USFK’s Area II commander sees progress after two-year tour
YONGSAN GARRISON, South Korea — Making Area II the “assignment of choice” in South Korea, said the area’s outgoing commander, was the most important accomplishment of his two-year tour.
Col. Timothy McNulty said he localized U.S. Forces Korea’s push to make the peninsula a popular assignment.
“That is just a program where I go out and solicit the 24,532 folks that live, work and play here in Yongsan to give me suggestions, show me ways to make improvements in … how we operate the installation,” he said.
McNulty, who turns over command to Col. Ronald C. Stephens on Thursday, said the program works because he empowered his staff to make changes.
“With all those folks looking to … make suggestions for making improvements and a staff that’s willing to take them and run with them, how can we not be the assignment of choice here in Korea?” he said.
As Area II commander, he oversaw Yongsan Garrison and Hannam Village in Seoul, camps Colbern, Market, Yongin and Tango, K-16 Air Base, the 8th Army Retreat Center and Sungnam Golf Club.
“To be able to put it all together,” he said, “be able to create an environment where people could go out and do good things and work on quality of life for folks … it’s just been tremendous.”
One of his challenges, he said, was keeping his people safe when they spent time off the garrison.
“We’ve made some big inroads with … the Korean business community in terms of the Itaewon Bar Association and their support for our force protection issues,” he said.
Owners agreed to check bags carried into their establishments and check IDs to keep teenagers out of the bars.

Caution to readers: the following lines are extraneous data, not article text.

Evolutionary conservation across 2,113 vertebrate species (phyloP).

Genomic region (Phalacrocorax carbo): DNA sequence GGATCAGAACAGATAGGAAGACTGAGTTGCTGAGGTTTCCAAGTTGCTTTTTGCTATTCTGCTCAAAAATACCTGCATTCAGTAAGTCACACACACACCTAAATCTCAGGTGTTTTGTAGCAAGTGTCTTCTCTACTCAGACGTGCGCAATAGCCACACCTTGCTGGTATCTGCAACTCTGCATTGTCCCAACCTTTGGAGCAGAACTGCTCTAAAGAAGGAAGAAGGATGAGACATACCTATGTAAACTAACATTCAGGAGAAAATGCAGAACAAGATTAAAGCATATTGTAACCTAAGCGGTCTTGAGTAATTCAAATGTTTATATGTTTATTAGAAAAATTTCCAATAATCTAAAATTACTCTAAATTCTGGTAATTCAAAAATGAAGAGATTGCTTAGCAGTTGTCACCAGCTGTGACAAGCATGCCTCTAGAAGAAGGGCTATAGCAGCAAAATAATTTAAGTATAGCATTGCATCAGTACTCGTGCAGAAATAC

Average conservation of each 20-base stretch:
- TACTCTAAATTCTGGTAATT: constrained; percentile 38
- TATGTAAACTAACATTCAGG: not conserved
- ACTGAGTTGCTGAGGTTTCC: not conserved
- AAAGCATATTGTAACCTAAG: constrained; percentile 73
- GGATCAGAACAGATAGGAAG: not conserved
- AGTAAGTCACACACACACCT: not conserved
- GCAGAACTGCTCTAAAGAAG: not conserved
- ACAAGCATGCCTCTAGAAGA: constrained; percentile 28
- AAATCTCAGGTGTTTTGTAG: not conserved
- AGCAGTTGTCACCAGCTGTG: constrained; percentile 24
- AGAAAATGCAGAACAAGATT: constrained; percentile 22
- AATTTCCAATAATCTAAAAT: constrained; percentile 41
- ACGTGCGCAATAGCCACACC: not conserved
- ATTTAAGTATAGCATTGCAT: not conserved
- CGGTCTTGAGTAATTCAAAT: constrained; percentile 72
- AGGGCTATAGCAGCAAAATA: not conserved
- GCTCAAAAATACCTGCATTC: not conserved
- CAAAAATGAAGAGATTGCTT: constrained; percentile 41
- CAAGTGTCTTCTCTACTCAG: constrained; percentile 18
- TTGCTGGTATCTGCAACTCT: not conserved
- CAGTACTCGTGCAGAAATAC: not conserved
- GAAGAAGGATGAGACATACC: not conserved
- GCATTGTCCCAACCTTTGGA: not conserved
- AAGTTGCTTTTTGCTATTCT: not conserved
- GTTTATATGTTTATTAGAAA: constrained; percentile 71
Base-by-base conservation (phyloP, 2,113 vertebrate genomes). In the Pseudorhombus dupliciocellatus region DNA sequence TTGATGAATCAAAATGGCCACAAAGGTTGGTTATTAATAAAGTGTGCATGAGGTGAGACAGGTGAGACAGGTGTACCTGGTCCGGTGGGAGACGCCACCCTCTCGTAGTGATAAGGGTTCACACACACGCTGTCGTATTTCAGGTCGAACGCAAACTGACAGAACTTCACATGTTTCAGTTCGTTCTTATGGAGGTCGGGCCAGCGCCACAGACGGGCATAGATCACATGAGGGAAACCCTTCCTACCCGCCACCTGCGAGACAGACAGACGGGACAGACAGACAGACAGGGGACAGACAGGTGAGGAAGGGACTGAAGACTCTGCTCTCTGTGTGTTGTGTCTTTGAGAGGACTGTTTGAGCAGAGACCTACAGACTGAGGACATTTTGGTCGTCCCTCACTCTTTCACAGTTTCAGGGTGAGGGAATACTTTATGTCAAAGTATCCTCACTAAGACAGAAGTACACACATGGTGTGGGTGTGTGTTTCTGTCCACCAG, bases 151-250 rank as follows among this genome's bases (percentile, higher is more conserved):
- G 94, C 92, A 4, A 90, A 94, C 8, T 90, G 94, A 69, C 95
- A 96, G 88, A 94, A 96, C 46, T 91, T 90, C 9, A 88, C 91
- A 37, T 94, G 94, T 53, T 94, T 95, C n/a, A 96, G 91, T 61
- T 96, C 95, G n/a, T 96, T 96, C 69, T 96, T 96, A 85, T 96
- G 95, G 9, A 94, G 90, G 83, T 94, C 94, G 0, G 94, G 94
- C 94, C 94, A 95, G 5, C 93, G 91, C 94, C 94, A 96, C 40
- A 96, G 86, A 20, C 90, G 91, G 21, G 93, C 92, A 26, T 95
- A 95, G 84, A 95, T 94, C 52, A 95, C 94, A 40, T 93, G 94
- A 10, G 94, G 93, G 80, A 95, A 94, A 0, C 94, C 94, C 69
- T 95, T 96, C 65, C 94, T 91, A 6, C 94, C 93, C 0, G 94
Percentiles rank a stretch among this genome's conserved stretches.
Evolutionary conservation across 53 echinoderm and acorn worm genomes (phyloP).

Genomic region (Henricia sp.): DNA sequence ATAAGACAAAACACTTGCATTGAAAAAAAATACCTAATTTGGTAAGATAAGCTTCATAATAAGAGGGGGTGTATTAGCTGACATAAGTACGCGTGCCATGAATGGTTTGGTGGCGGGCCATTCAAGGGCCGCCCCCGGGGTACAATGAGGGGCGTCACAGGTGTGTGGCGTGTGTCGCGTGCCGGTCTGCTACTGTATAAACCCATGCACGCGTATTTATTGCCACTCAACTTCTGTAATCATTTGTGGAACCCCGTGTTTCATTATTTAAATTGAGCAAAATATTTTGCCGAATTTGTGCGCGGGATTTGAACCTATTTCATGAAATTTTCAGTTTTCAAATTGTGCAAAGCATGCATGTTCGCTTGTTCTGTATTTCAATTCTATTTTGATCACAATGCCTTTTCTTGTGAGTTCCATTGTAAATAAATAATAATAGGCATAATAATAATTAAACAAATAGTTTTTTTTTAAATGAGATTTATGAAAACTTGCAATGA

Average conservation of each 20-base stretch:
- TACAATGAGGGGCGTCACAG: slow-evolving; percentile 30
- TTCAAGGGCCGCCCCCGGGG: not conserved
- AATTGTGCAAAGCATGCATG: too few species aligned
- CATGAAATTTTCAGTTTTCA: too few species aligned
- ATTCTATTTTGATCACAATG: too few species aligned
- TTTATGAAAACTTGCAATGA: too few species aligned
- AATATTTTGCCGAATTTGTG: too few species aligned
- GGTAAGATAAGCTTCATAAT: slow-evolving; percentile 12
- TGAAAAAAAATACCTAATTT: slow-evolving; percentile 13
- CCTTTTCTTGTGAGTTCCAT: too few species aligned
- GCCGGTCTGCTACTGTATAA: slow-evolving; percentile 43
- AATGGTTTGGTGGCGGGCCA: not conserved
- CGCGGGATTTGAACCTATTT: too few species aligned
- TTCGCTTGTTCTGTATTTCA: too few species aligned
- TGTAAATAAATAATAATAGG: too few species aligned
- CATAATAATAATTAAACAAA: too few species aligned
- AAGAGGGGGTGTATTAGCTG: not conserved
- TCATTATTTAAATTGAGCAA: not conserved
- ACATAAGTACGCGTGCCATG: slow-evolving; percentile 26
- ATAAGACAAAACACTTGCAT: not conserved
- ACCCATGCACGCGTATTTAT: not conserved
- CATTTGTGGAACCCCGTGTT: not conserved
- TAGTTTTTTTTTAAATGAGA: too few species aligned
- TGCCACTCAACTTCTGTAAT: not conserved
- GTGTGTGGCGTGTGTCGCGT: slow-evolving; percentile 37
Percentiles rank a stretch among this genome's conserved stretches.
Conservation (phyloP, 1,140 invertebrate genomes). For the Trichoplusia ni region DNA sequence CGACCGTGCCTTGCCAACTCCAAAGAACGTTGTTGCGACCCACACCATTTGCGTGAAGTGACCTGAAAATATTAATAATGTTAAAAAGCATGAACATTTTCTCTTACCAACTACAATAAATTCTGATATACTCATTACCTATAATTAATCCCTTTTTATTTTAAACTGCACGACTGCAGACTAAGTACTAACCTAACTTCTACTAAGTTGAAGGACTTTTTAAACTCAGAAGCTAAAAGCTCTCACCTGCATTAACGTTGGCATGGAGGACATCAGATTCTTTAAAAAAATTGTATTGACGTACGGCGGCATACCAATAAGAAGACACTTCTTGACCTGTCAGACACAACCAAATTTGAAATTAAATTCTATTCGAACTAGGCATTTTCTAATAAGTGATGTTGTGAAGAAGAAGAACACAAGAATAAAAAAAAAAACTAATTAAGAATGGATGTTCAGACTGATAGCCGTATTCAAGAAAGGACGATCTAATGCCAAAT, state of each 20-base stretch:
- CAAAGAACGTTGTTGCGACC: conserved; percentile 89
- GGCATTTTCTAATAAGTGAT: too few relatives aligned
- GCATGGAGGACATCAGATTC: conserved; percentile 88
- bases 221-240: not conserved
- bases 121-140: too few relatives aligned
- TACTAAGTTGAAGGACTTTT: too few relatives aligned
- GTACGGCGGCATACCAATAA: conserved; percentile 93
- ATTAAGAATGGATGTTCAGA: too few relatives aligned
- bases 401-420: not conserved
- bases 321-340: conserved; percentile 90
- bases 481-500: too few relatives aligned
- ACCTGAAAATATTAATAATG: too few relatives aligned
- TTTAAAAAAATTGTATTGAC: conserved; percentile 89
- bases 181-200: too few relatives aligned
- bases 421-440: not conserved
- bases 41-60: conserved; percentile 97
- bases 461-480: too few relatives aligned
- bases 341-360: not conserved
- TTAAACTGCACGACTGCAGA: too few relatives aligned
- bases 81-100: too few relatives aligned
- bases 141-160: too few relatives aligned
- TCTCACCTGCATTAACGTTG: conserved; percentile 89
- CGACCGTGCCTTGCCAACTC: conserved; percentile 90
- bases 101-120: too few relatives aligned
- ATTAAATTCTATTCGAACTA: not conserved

He also pushed for and worked with local authorities to clean up Itaewon’s infamous “Hooker Hill” prostitution den. Itaewon also is a popular shopping and nightlife district next to Yongsan Garrison.
“We wanted to clean that up,” he said. “And for the most part, I think we have. If you walk up the hill now … you don’t see the girls outside trying to pull people in. I know that we haven’t cleaned it up 100 percent but it’s a lot cleaner now that it was two years ago.”
Another challenge was funding, McNulty said. Early this year, garbage began piling up near restaurants, offices and residences when the military’s landfill was full and there was no money to have it emptied. By early March he’d freed enough money to start regular garbage pickup.
“We worked strategies to be able to … minimize the effects on the community,” he said. “Yeah, we had some hurdles, we had some struggles, but we’ve got through it.”
When the command receives funding for the rest of the year, programs will be fully in place so the money can be used in areas that might have lacked needed resources in the beginning of the year, he said.
“What I don’t want to do is just spend money because we’ve got it,” he said. “We’re going to spend it right to make sure we take care of the needs of the community.”
The biggest problem, McNulty said, is lack of E-5 and E-6 on-base housing. Programs are in place to bring some existing quarters up to standard so arriving soldiers need not live off post, he said. “I’m willing to spend money to give them the quality of life they deserve.”
McNulty also said being here with his family helped him keep in touch with the community.
“Not only was I more in tune with the needs of the sports programs or the schools because of my children’s involvement … I was also more visible to the community and … folks knew if they had an issue or something to talk about, they could always track me down at one of those places.”
McNulty’s next assignment will be chief of staff of the Strategic Deployment and Distribution Command in Alexandria, Va.